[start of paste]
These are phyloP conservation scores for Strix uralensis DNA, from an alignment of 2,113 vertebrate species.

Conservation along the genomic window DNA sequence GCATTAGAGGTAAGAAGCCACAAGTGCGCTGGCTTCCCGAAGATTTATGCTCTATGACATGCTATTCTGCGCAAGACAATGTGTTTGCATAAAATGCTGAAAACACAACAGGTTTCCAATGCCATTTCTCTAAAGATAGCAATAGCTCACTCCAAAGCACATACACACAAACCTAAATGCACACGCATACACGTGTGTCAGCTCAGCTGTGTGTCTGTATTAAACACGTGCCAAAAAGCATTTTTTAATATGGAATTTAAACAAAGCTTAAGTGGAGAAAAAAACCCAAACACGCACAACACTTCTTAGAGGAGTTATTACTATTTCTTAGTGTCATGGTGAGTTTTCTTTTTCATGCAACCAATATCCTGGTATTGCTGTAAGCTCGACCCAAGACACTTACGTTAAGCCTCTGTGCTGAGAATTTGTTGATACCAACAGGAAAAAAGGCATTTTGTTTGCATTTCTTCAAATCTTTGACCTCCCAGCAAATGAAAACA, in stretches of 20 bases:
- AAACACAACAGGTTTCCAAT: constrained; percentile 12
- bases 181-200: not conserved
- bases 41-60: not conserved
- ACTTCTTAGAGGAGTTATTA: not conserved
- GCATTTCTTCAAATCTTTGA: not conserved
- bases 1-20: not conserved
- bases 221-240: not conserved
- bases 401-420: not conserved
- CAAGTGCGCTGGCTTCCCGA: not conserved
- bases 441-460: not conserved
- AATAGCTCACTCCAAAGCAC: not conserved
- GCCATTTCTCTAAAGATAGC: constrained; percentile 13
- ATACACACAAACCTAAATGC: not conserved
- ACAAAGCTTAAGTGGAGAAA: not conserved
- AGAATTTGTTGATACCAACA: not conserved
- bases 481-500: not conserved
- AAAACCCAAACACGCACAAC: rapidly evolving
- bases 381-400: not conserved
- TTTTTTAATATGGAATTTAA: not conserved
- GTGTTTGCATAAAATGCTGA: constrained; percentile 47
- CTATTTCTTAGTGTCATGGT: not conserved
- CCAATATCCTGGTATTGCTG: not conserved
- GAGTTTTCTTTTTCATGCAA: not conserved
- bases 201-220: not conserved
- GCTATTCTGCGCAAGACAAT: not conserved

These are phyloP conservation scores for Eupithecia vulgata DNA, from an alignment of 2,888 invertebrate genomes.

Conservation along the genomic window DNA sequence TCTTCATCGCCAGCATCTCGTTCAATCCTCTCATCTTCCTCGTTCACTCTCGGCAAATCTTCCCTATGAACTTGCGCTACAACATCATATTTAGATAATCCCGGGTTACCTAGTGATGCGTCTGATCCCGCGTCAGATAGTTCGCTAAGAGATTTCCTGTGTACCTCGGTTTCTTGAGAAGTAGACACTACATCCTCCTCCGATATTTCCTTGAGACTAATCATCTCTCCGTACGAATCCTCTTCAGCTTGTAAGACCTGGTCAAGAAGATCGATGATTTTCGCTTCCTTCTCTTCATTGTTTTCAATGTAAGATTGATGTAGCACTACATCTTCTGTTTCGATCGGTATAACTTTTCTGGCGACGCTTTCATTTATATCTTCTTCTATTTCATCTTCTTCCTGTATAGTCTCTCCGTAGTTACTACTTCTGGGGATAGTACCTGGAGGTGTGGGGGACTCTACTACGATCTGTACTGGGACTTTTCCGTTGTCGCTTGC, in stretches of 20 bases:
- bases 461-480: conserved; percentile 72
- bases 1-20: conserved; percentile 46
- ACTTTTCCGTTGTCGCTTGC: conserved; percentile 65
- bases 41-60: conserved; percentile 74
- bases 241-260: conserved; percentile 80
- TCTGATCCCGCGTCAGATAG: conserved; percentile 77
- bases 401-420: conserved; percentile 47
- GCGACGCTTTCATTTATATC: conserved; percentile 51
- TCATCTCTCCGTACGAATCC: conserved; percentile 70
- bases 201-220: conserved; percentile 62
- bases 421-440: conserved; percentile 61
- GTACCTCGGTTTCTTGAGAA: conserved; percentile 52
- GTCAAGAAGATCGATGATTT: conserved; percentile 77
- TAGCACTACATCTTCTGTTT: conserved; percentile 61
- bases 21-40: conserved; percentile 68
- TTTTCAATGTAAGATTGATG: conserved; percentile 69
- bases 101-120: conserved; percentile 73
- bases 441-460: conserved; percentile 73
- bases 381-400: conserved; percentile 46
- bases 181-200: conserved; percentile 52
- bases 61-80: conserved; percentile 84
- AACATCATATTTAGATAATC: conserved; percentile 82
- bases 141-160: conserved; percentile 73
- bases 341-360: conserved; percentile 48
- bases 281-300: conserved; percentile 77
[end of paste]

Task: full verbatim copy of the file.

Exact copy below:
These are phyloP conservation scores for Strix uralensis DNA, from an alignment of 2,113 vertebrate species.

Conservation along the genomic window DNA sequence GCATTAGAGGTAAGAAGCCACAAGTGCGCTGGCTTCCCGAAGATTTATGCTCTATGACATGCTATTCTGCGCAAGACAATGTGTTTGCATAAAATGCTGAAAACACAACAGGTTTCCAATGCCATTTCTCTAAAGATAGCAATAGCTCACTCCAAAGCACATACACACAAACCTAAATGCACACGCATACACGTGTGTCAGCTCAGCTGTGTGTCTGTATTAAACACGTGCCAAAAAGCATTTTTTAATATGGAATTTAAACAAAGCTTAAGTGGAGAAAAAAACCCAAACACGCACAACACTTCTTAGAGGAGTTATTACTATTTCTTAGTGTCATGGTGAGTTTTCTTTTTCATGCAACCAATATCCTGGTATTGCTGTAAGCTCGACCCAAGACACTTACGTTAAGCCTCTGTGCTGAGAATTTGTTGATACCAACAGGAAAAAAGGCATTTTGTTTGCATTTCTTCAAATCTTTGACCTCCCAGCAAATGAAAACA, in stretches of 20 bases:
- AAACACAACAGGTTTCCAAT: constrained; percentile 12
- bases 181-200: not conserved
- bases 41-60: not conserved
- ACTTCTTAGAGGAGTTATTA: not conserved
- GCATTTCTTCAAATCTTTGA: not conserved
- bases 1-20: not conserved
- bases 221-240: not conserved
- bases 401-420: not conserved
- CAAGTGCGCTGGCTTCCCGA: not conserved
- bases 441-460: not conserved
- AATAGCTCACTCCAAAGCAC: not conserved
- GCCATTTCTCTAAAGATAGC: constrained; percentile 13
- ATACACACAAACCTAAATGC: not conserved
- ACAAAGCTTAAGTGGAGAAA: not conserved
- AGAATTTGTTGATACCAACA: not conserved
- bases 481-500: not conserved
- AAAACCCAAACACGCACAAC: rapidly evolving
- bases 381-400: not conserved
- TTTTTTAATATGGAATTTAA: not conserved
- GTGTTTGCATAAAATGCTGA: constrained; percentile 47
- CTATTTCTTAGTGTCATGGT: not conserved
- CCAATATCCTGGTATTGCTG: not conserved
- GAGTTTTCTTTTTCATGCAA: not conserved
- bases 201-220: not conserved
- GCTATTCTGCGCAAGACAAT: not conserved

These are phyloP conservation scores for Eupithecia vulgata DNA, from an alignment of 2,888 invertebrate genomes.

Conservation along the genomic window DNA sequence TCTTCATCGCCAGCATCTCGTTCAATCCTCTCATCTTCCTCGTTCACTCTCGGCAAATCTTCCCTATGAACTTGCGCTACAACATCATATTTAGATAATCCCGGGTTACCTAGTGATGCGTCTGATCCCGCGTCAGATAGTTCGCTAAGAGATTTCCTGTGTACCTCGGTTTCTTGAGAAGTAGACACTACATCCTCCTCCGATATTTCCTTGAGACTAATCATCTCTCCGTACGAATCCTCTTCAGCTTGTAAGACCTGGTCAAGAAGATCGATGATTTTCGCTTCCTTCTCTTCATTGTTTTCAATGTAAGATTGATGTAGCACTACATCTTCTGTTTCGATCGGTATAACTTTTCTGGCGACGCTTTCATTTATATCTTCTTCTATTTCATCTTCTTCCTGTATAGTCTCTCCGTAGTTACTACTTCTGGGGATAGTACCTGGAGGTGTGGGGGACTCTACTACGATCTGTACTGGGACTTTTCCGTTGTCGCTTGC, in stretches of 20 bases:
- bases 461-480: conserved; percentile 72
- bases 1-20: conserved; percentile 46
- ACTTTTCCGTTGTCGCTTGC: conserved; percentile 65
- bases 41-60: conserved; percentile 74
- bases 241-260: conserved; percentile 80
- TCTGATCCCGCGTCAGATAG: conserved; percentile 77
- bases 401-420: conserved; percentile 47
- GCGACGCTTTCATTTATATC: conserved; percentile 51
- TCATCTCTCCGTACGAATCC: conserved; percentile 70
- bases 201-220: conserved; percentile 62
- bases 421-440: conserved; percentile 61
- GTACCTCGGTTTCTTGAGAA: conserved; percentile 52
- GTCAAGAAGATCGATGATTT: conserved; percentile 77
- TAGCACTACATCTTCTGTTT: conserved; percentile 61
- bases 21-40: conserved; percentile 68
- TTTTCAATGTAAGATTGATG: conserved; percentile 69
- bases 101-120: conserved; percentile 73
- bases 441-460: conserved; percentile 73
- bases 381-400: conserved; percentile 46
- bases 181-200: conserved; percentile 52
- bases 61-80: conserved; percentile 84
- AACATCATATTTAGATAATC: conserved; percentile 82
- bases 141-160: conserved; percentile 73
- bases 341-360: conserved; percentile 48
- bases 281-300: conserved; percentile 77